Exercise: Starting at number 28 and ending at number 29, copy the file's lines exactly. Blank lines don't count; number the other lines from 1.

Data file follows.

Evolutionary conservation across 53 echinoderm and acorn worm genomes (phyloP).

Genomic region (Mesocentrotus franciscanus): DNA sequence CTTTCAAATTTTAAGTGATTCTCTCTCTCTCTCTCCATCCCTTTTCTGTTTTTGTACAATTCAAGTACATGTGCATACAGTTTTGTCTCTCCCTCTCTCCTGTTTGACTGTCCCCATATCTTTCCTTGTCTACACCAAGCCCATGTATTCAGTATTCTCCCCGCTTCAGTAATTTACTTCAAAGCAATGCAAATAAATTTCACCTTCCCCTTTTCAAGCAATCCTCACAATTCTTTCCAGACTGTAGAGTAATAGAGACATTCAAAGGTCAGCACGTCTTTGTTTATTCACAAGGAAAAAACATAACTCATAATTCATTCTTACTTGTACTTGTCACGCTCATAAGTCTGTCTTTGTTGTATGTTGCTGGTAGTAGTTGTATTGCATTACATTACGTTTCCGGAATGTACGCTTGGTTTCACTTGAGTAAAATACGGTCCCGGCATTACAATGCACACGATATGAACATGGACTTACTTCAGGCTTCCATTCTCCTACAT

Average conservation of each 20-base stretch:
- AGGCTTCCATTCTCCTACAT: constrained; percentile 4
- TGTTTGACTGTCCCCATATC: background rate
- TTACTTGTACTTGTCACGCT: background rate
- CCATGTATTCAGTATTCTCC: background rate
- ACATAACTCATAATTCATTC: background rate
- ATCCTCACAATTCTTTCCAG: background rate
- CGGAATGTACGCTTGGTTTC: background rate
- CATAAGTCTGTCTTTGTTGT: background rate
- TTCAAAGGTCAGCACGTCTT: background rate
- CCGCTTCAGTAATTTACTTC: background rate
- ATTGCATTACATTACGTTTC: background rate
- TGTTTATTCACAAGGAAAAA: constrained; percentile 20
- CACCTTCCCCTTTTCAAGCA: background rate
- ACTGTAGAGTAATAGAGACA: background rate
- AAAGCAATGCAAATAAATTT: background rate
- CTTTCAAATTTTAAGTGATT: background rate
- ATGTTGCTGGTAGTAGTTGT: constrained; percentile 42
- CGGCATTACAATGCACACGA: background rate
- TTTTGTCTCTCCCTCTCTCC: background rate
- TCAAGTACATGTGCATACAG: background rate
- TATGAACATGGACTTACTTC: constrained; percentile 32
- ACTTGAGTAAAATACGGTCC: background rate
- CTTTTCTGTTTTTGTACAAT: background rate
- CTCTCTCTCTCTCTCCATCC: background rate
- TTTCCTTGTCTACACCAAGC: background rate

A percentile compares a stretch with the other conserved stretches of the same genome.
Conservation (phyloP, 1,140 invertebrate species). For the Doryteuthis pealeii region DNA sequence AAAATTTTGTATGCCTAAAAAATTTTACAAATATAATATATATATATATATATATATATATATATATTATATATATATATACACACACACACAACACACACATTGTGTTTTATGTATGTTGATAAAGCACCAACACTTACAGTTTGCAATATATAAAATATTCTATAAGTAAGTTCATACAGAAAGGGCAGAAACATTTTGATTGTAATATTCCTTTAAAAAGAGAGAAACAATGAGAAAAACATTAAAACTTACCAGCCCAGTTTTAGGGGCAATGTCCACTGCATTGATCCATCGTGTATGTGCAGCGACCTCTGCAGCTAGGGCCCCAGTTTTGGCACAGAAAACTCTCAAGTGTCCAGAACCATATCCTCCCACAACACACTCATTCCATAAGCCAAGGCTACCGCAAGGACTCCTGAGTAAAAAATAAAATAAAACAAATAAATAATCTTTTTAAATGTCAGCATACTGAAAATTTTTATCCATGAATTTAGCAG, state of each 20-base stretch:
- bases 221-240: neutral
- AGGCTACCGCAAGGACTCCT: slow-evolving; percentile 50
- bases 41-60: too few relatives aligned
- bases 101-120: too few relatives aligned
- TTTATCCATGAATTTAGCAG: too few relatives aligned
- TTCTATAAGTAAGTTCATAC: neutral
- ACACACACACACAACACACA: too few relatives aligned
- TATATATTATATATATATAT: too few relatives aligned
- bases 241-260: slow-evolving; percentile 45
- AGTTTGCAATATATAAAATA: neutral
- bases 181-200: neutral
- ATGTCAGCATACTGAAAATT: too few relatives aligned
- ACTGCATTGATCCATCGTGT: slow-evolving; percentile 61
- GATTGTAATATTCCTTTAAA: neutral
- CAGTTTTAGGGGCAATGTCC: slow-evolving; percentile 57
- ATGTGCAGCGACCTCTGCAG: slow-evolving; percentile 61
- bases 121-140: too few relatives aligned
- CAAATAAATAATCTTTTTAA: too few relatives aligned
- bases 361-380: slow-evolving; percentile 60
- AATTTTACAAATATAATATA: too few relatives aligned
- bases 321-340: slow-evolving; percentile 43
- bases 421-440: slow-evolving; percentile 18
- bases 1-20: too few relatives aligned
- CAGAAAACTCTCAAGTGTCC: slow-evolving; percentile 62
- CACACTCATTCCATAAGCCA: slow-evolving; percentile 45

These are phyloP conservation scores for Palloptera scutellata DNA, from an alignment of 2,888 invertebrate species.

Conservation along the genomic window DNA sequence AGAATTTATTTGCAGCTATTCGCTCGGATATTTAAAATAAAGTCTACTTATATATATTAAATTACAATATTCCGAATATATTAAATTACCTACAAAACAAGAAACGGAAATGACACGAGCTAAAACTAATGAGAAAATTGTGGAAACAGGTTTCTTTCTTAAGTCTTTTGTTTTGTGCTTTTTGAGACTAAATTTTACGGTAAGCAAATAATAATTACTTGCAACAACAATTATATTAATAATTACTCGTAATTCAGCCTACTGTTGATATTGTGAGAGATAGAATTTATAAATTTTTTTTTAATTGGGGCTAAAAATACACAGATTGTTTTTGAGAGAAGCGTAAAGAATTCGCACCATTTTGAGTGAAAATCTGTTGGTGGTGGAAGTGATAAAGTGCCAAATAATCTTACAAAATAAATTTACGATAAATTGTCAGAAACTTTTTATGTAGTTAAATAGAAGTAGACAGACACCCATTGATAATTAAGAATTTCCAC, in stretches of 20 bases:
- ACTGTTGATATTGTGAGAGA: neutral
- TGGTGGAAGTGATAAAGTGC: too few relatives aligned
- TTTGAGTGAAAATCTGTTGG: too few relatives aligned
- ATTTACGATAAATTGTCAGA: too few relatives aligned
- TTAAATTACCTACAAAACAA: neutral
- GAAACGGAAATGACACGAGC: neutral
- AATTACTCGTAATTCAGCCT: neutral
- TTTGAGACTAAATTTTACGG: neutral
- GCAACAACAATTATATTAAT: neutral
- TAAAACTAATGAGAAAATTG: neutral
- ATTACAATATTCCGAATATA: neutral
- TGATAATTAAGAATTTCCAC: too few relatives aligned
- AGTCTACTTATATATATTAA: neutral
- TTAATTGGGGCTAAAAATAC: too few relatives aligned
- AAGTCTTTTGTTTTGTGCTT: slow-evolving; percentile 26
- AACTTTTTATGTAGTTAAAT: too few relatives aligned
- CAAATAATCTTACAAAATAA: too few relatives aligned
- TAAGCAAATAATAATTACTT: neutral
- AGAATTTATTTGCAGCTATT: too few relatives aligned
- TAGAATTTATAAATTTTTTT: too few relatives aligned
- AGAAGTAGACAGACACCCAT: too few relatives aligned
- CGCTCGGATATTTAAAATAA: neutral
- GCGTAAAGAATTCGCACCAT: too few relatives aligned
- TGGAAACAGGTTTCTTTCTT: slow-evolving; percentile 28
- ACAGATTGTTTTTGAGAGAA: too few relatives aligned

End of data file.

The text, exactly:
- TTTCCTTGTCTACACCAAGC: background rate

A percentile compares a stretch with the other conserved stretches of the same genome.